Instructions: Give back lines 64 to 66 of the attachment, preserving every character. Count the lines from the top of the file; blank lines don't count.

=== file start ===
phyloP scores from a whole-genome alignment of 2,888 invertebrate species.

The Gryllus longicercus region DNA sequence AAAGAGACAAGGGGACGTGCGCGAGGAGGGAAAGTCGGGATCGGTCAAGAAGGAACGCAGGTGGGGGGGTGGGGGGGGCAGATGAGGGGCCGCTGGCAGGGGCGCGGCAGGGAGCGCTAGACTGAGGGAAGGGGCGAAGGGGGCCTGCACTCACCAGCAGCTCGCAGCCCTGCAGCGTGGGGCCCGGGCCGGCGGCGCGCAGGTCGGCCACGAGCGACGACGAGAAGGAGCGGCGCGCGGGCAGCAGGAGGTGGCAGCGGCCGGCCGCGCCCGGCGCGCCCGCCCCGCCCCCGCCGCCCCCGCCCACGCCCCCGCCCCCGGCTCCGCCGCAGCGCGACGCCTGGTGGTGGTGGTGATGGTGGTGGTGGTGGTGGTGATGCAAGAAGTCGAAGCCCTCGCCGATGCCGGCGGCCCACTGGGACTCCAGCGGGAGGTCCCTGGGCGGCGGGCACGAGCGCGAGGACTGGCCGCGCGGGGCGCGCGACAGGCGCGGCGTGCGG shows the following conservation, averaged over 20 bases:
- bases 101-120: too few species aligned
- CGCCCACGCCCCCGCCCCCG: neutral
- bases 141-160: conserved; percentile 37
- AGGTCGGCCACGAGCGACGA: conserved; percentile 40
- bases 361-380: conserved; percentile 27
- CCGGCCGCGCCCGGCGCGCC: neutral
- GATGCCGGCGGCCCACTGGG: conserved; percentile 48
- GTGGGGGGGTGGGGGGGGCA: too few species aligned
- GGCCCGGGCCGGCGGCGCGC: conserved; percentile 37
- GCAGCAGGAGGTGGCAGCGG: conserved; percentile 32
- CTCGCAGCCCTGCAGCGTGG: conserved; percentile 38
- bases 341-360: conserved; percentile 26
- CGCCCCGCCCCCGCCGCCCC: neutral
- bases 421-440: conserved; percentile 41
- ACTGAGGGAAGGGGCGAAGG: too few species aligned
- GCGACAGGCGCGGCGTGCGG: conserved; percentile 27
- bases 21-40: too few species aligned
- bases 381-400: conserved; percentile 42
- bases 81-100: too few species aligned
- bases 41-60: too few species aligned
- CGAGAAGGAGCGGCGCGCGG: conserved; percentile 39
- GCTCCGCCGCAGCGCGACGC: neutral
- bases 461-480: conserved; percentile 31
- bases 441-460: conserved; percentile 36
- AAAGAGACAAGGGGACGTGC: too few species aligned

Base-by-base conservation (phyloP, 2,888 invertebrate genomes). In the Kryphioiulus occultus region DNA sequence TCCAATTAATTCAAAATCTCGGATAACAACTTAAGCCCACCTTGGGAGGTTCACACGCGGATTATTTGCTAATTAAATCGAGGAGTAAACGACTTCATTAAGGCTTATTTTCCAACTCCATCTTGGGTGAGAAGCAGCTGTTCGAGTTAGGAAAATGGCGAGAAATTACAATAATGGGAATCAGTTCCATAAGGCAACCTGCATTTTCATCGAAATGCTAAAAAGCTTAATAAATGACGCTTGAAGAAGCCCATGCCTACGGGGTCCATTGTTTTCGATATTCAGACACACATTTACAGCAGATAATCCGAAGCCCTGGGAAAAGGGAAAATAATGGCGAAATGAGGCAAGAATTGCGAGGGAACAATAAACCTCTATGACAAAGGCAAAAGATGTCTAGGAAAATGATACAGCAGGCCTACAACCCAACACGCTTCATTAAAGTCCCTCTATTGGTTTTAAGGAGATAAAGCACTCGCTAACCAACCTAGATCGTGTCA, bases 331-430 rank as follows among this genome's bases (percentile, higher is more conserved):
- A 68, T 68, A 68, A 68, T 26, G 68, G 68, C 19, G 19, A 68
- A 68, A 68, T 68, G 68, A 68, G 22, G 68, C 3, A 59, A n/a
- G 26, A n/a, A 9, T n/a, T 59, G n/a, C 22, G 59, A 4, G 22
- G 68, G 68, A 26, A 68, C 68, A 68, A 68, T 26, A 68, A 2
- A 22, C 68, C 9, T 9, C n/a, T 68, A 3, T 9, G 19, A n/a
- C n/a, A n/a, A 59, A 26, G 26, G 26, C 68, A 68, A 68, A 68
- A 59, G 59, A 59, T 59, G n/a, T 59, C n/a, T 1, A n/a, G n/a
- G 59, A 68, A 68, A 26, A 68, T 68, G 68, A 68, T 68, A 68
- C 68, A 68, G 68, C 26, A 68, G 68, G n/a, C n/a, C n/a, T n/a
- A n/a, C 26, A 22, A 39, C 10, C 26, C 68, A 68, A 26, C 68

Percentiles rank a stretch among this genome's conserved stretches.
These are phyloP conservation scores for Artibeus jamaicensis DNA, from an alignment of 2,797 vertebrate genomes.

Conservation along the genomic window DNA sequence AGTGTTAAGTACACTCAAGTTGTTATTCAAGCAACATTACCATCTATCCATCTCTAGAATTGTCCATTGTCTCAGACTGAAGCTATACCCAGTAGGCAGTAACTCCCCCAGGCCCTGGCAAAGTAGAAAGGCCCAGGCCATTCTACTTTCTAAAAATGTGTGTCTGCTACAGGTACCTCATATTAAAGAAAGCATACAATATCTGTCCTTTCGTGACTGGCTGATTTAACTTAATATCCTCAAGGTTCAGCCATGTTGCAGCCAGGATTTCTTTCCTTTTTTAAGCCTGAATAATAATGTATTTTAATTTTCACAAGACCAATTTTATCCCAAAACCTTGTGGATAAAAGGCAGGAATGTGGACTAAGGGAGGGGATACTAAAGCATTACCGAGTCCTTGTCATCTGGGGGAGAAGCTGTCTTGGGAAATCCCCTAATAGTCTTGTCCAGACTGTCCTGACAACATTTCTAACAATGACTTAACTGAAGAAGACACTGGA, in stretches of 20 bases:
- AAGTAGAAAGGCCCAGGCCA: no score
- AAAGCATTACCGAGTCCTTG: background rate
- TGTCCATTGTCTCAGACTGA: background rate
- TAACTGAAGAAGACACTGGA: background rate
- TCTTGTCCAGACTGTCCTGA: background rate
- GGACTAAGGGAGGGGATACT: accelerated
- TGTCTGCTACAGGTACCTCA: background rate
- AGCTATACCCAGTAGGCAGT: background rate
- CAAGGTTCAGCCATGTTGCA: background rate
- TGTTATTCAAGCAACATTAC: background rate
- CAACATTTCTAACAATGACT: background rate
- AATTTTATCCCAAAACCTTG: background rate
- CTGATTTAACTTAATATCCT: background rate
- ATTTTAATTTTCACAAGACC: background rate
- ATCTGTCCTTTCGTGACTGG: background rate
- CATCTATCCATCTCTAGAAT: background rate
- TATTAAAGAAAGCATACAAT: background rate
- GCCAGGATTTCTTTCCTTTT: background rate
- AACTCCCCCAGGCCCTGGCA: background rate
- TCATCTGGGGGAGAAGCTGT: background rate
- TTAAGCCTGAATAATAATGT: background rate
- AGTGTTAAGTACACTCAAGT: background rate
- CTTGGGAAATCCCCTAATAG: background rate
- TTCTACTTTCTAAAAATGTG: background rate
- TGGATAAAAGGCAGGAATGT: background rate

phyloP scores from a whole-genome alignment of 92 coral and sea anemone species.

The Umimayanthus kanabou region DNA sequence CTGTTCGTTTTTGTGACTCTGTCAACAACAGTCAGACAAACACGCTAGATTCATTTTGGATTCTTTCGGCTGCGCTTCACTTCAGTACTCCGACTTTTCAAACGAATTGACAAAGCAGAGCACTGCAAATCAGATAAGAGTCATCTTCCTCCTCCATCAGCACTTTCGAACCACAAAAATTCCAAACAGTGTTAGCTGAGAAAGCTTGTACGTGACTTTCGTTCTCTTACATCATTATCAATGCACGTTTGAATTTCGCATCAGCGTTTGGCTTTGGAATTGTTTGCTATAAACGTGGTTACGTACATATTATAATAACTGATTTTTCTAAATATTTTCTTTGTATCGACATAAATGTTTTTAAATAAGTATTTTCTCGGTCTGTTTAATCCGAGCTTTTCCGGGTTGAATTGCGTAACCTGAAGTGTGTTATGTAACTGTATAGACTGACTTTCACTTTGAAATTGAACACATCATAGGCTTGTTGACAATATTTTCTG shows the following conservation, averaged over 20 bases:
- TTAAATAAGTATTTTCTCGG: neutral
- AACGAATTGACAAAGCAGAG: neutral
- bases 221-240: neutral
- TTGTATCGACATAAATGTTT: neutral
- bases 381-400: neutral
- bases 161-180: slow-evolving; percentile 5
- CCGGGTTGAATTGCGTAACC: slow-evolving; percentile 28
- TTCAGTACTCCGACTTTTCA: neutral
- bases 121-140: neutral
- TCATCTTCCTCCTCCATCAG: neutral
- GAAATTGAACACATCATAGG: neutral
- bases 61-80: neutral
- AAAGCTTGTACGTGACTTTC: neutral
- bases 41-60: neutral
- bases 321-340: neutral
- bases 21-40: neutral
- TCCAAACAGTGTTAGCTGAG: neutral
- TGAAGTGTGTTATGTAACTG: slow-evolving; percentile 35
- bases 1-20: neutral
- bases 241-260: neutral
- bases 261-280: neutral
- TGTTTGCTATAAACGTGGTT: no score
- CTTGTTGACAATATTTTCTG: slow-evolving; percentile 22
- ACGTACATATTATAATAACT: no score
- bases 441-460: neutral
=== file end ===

- CTTGGGAAATCCCCTAATAG: background rate
- TTCTACTTTCTAAAAATGTG: background rate
- TGGATAAAAGGCAGGAATGT: background rate